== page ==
The 2013 Atlantic hurricane season has delivered the fewest hurricanes since 1982, U.S. forecasters said Monday, despite their predictions in May that it would be a busier than normal year.
Forecasters had predicted 13 to 20 named Atlantic storms, seven to 11 that strengthen into hurricanes and three to six that become major hurricanes.
There were 13 named storms—right on target—but only two, Ingrid and Humberto, became hurricanes. Neither was considered “major,” which is a storm that reaches Category 3 strength with winds from 111 mph to 129 mph that can cause devastating damage.
Forecasters say that a combination of factors, including drier-than-expected air and persistent conditions in the atmosphere over the Gulf of Mexico, Caribbean Sea and tropical Atlantic Ocean led to the weaker season, which starts June 1 and ends Saturday.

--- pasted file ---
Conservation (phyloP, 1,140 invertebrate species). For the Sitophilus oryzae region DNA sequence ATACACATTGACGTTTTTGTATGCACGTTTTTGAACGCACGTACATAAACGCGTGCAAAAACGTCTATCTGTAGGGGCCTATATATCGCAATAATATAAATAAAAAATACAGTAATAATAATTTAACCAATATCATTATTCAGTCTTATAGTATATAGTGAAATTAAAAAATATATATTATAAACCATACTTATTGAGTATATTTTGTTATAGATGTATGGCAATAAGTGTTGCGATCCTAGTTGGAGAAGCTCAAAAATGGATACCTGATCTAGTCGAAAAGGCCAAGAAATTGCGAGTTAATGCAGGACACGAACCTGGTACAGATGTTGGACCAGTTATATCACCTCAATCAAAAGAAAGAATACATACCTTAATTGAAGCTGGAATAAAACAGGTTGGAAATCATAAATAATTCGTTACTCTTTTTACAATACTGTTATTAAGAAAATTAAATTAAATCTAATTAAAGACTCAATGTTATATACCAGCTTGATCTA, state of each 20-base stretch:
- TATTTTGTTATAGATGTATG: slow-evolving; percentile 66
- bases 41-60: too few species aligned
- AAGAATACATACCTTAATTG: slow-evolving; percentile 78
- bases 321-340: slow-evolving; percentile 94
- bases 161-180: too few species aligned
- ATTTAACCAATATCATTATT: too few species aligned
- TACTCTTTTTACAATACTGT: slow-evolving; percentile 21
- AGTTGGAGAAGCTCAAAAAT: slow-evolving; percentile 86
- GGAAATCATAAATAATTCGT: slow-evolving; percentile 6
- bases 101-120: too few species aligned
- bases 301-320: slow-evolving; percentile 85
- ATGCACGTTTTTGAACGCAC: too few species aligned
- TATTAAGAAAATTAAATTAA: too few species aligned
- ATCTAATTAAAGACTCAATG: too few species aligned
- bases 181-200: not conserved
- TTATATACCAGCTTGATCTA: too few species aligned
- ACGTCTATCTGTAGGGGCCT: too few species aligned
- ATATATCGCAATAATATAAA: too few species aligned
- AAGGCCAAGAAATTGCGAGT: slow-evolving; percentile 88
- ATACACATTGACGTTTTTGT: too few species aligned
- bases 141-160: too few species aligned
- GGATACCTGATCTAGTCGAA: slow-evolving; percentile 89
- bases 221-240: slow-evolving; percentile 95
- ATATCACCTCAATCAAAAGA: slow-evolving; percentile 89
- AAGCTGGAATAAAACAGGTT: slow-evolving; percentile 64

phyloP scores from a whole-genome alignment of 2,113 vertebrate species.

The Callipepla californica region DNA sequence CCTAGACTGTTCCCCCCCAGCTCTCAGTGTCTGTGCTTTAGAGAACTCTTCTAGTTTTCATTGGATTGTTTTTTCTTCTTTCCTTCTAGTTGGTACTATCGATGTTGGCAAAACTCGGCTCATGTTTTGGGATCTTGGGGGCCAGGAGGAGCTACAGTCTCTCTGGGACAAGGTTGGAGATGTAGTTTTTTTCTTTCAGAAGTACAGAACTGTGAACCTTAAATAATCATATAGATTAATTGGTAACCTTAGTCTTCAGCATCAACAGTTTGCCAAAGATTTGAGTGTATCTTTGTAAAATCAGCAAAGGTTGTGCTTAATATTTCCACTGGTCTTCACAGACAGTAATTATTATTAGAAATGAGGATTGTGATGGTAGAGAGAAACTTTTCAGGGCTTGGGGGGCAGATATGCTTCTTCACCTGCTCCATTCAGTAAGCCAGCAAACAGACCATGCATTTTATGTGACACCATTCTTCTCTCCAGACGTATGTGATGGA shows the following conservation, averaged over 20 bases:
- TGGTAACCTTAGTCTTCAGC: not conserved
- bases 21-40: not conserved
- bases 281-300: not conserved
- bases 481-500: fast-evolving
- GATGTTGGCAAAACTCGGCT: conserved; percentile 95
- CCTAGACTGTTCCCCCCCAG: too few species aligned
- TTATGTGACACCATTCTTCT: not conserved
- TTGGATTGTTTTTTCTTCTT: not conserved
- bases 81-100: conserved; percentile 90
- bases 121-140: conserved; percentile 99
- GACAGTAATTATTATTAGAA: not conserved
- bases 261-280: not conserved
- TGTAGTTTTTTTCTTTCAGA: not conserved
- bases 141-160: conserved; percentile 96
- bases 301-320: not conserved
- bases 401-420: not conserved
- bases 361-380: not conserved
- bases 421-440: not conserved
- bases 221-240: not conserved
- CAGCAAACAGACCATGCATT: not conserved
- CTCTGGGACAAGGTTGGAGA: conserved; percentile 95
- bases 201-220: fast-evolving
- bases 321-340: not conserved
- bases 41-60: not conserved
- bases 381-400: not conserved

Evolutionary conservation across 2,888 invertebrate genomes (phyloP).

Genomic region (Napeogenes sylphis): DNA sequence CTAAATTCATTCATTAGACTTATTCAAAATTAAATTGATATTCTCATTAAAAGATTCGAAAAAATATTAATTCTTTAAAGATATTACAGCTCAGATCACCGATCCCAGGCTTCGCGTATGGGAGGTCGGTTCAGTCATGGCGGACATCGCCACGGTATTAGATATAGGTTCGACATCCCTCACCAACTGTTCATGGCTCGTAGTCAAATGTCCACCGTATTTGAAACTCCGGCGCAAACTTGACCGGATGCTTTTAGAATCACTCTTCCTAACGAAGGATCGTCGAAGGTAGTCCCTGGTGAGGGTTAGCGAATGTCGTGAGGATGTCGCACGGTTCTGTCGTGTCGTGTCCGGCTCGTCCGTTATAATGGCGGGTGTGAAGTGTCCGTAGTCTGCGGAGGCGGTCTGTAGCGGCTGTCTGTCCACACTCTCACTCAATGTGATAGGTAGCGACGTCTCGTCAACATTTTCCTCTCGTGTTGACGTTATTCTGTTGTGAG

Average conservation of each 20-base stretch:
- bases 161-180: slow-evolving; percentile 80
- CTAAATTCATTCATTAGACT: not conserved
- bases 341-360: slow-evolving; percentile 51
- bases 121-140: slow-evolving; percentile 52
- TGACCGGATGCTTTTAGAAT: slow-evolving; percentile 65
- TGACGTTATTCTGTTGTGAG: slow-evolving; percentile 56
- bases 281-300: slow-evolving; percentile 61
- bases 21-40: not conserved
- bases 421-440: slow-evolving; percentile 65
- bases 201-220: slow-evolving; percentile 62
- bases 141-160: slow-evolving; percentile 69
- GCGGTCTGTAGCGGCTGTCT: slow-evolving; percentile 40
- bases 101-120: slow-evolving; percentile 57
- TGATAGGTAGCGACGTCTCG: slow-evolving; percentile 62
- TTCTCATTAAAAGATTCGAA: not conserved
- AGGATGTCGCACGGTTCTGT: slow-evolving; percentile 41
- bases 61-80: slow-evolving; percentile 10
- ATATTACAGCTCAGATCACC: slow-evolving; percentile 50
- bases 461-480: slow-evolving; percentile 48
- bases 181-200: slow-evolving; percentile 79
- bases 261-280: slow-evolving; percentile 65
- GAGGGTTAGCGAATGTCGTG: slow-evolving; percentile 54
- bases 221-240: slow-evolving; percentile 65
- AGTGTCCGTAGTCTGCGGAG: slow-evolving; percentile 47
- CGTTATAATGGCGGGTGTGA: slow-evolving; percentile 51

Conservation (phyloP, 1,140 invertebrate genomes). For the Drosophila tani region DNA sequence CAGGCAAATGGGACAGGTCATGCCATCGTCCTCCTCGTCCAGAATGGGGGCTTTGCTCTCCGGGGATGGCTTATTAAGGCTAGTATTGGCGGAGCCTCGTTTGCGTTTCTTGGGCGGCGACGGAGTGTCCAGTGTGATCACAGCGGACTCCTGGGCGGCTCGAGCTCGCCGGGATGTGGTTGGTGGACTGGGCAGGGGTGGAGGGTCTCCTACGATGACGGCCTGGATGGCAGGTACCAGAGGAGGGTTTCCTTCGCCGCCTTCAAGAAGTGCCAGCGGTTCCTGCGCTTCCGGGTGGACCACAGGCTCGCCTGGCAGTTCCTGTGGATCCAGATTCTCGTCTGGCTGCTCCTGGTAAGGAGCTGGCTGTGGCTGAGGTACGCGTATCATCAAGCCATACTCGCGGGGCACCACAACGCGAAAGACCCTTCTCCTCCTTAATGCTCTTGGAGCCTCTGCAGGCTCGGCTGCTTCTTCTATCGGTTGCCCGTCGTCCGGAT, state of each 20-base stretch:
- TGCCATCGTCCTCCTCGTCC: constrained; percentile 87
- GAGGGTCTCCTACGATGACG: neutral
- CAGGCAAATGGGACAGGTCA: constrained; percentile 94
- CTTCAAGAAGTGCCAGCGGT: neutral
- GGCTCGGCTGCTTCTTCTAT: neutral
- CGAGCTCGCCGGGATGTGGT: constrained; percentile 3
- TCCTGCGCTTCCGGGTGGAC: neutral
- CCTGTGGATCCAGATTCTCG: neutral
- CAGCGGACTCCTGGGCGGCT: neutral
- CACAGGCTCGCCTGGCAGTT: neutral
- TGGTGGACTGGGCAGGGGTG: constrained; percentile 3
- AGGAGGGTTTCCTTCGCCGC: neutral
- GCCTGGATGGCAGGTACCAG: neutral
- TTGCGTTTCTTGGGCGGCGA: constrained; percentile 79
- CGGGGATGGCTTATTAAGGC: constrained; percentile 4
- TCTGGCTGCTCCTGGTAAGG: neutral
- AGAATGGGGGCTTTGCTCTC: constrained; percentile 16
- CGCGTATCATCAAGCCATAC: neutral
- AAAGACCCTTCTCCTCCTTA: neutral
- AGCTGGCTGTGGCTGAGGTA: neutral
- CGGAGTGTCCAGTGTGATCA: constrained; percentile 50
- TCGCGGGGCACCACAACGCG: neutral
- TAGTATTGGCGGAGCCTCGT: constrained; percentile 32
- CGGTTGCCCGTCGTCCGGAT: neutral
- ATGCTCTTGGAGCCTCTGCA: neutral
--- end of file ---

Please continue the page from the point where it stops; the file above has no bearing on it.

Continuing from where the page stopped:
A normal year has 12 named storms, six hurricanes and three major storms with winds over 110 mph.
Only one storm, Tropical Storm Andrea, made landfall in the United States.
Unlike the U.S., Mexico was battered by eight storms, including three from the Atlantic basin and five from the eastern North Pacific.
In the Atlantic, hurricane activity tends to come in cycles, with the U.S. being in an active cycle that began in 1995, said Chris Landsea, a forecaster at the National Hurricane Center. The cycles last from 25 to 40 years, so it’s unclear whether 2013 will be a harbinger of things to come.
The relative calm in the Atlantic has no relationship to hurricane activity elsewhere, such as the storms that hit Mexico and Typhoon Haiyan, which struck the Philippines Nov. 8, killing more than 5,200.
Last year was the third-busiest on record with 19 named storms. Ten became hurricanes and two were major storms, including Sandy.